Migrations and Virtual Volumes – Deep Dive

VVolsRecently I published an article on Virtual Volumes (VVols) where I touched on a comparison between how migrations typically worked with VAAI and how they now work with VVols. In the meantime, I managed to have some really interesting discussions with some of our VVol leads, and I thought it worth sharing here as I haven’t seen this level of detail anywhere else. This is rather a long discussion, as there are a lot of different permutations of migrations that can take place. There are also different states that the virtual machine could be in. We’re solely focused on VVols here, so although different scenarios are offered up, I highlight what scenario we are actually considering.

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vSphere 6.0 Storage Features Part 6: action_OnRetryErrors

In vSphere 6.0, an improvement has been made to how we handle I/O issues, such as flaky drivers, misbehaving firmware, dropped frames, fabric disruption, dodgy array firmware, and so on which can cause I/O failures. The issue is that, previously, we continually retry these sorts of I/O errors, which can lead to all sorts of additional problems. In this release we are changing our behaviour for marking a path dead.

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vSphere 6.0 Storage Features Part 5: Virtual Volumes

VVolsI pushed this post out a bit as I know that there is a huge amount of information out there around virtual volumes already. This must be one of the most anticipated storage features of all time, with the vast majority of our partners ready to deliver VVol-Ready storage arrays once vSphere 6.0 becomes generally available. We’ve been talking about VVols for some time now. Actually, even I have been talking about it for some time – look at this tech preview that I did way back in 2012 – I mean, it even includes a video! Things have changed a bit since that tech preview was captured, so let’s see what Virtual Volumes 2015 has in store.

Much kudos to my good friend Paudie who did a lot of this research.

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vSphere 6.0 Storage Features Part 4: VMFS, VOMA and VAAI

VMFSThere was a time when VMFS was the only datastore that could be used with ESXi. That has changed considerably, with the introduction of NFS (v3 and v4.1), Virtual Volumes and of course Virtual SAN. However VMFS continues to be used by a great many VMware customers and of course we look to enhance it with each release of vSphere. This post will cover changes and enhancements to VMFS in vSphere 6.0.

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vSphere 6.0 Storage Features Part 3: MSCS Improvements

icon_clusterOK – not storage improvements per-se, but I got into the habit of documenting our Microsoft Clustering Services (MSCS) improvements some time back, and habits die-hard. Many of our customers continue to run Microsoft Clustering Services (MSCS) on top of vSphere. This is well-recognized, and VMware continues to improve and add features around this for our customers. vSphere 6.0 is no different, with a selection of improved functionality around MSCS on vSphere.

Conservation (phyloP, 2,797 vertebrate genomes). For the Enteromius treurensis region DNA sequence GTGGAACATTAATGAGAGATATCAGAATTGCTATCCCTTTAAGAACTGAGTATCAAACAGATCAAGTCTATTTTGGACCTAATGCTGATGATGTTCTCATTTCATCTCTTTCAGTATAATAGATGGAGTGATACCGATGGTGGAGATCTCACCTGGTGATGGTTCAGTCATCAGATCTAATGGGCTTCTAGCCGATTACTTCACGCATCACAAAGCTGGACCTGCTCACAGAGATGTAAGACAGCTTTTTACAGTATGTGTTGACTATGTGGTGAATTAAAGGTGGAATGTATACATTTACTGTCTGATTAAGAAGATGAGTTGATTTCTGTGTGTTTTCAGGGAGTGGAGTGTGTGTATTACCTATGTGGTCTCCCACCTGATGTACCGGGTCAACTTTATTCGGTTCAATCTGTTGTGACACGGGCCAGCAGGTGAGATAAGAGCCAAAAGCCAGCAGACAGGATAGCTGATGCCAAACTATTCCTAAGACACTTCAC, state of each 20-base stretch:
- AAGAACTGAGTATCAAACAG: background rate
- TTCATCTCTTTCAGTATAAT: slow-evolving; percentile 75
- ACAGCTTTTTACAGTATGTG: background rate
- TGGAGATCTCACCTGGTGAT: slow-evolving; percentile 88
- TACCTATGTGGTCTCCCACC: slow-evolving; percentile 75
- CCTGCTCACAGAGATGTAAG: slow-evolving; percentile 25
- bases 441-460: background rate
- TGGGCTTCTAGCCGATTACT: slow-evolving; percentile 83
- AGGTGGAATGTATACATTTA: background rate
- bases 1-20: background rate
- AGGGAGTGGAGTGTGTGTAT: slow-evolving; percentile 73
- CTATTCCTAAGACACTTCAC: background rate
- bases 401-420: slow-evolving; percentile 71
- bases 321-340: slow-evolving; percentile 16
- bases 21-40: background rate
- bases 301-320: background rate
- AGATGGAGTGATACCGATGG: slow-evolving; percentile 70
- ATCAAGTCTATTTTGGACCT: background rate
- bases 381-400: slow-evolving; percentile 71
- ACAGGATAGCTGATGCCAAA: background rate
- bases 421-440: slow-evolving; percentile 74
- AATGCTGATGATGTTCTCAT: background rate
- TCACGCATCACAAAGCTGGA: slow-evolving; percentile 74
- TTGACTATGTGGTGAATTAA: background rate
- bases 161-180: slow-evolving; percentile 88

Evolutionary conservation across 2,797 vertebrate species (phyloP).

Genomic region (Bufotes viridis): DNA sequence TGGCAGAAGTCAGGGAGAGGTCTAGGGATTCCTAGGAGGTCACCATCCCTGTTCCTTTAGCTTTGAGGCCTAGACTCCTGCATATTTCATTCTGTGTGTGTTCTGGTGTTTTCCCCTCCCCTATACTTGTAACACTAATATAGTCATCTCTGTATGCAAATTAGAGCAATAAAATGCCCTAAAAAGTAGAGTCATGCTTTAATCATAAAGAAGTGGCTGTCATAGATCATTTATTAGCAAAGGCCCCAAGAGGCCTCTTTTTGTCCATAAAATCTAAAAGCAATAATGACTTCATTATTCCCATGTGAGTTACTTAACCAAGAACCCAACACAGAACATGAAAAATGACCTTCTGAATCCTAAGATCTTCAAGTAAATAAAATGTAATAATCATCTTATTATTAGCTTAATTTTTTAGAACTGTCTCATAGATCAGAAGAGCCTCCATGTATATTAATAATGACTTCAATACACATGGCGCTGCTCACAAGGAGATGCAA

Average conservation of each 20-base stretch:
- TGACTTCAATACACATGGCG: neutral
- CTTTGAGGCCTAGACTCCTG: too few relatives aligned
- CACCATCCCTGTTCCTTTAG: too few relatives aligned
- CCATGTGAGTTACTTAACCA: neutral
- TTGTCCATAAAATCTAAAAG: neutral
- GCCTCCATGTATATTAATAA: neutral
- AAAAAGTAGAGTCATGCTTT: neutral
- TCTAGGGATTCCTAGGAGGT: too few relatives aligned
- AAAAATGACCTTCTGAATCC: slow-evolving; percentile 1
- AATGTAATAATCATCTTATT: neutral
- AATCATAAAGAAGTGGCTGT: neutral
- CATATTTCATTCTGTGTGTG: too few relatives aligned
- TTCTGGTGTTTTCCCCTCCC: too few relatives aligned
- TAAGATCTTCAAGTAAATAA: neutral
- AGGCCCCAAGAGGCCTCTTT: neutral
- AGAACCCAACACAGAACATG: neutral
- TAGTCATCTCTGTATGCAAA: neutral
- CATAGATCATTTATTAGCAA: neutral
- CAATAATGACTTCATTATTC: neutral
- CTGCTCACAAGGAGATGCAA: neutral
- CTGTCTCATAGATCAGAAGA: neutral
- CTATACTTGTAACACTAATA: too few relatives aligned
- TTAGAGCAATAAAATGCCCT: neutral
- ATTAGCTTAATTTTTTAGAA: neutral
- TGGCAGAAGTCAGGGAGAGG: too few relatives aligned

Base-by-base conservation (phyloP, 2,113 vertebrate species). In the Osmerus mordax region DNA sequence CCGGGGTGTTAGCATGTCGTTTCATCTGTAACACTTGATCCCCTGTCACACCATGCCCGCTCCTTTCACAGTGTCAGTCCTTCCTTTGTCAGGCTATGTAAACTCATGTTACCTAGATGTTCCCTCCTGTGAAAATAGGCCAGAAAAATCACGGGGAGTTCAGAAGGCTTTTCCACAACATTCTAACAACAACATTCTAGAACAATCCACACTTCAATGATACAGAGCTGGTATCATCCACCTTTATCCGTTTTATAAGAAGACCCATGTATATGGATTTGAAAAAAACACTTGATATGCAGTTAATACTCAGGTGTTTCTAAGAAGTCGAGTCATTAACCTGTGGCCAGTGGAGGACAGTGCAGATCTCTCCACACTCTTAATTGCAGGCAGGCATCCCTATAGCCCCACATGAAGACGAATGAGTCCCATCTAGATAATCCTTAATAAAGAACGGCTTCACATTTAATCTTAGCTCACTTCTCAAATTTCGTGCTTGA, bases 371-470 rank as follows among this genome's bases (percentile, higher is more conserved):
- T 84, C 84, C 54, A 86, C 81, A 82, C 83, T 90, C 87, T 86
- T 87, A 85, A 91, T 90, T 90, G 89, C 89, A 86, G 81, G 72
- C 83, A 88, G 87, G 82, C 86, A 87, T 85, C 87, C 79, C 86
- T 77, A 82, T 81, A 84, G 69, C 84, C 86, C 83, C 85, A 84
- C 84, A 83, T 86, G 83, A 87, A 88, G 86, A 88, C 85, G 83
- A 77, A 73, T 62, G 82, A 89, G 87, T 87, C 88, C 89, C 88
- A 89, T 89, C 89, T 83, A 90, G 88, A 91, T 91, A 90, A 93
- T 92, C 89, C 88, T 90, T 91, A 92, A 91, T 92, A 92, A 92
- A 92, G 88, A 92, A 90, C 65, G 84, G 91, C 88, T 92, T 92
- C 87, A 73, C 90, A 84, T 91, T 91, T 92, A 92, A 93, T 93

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ESXi 5.5 EP6 is now live. Important patch for VSAN users

I wouldn’t normally call out new patch releases in my blog, but this one has an important fix for Virtual SAN users. As per KB article 2102046, this patch addresses a known issue with clomd. The symptoms are as follows:

  • Virtual machine operations on the Virtual SAN datastore might fail with an error message similar to the following:
create directory <server-detail>-<vm-name> (Cannot Create File)

The clomd service might also stop responding.

  • Virtual SAN cluster might report that the Virtual SAN datastore is running out of space even though space is available in the datastore. An error message similar to the following is displayed:
There is no more space for virtual disk .vmdk. You might be able to continue this session by freeing disk space on the relevant volume, and clicking _Retry. Click Cancel to terminate this session.

The clomd service might also stop responding.

While the clomd issue is easily addressed by restarting the clomd service, consider deploying this patch during your next maintenance cycle to avoid this annoyance, or if you re considering a new VSAN deployment, definitely consider using this latest version of ESXi 5.5.

vSphere 6.0 Storage Features Part 2: Storage DRS and SIOC

We made a number of enhancements to Storage DRS in vSphere 6.0. This article will discuss the changes and enhancements that we have made. There is a white paper which discusses many of the previous limitations of Storage DRS interoperability and I’d recommend reviewing it. Although a number of years old, it highlights many of the Storage DRS interoperability concerns. As you will see, a great any of these have now been addressed, along with some pretty interesting feature enhancements.

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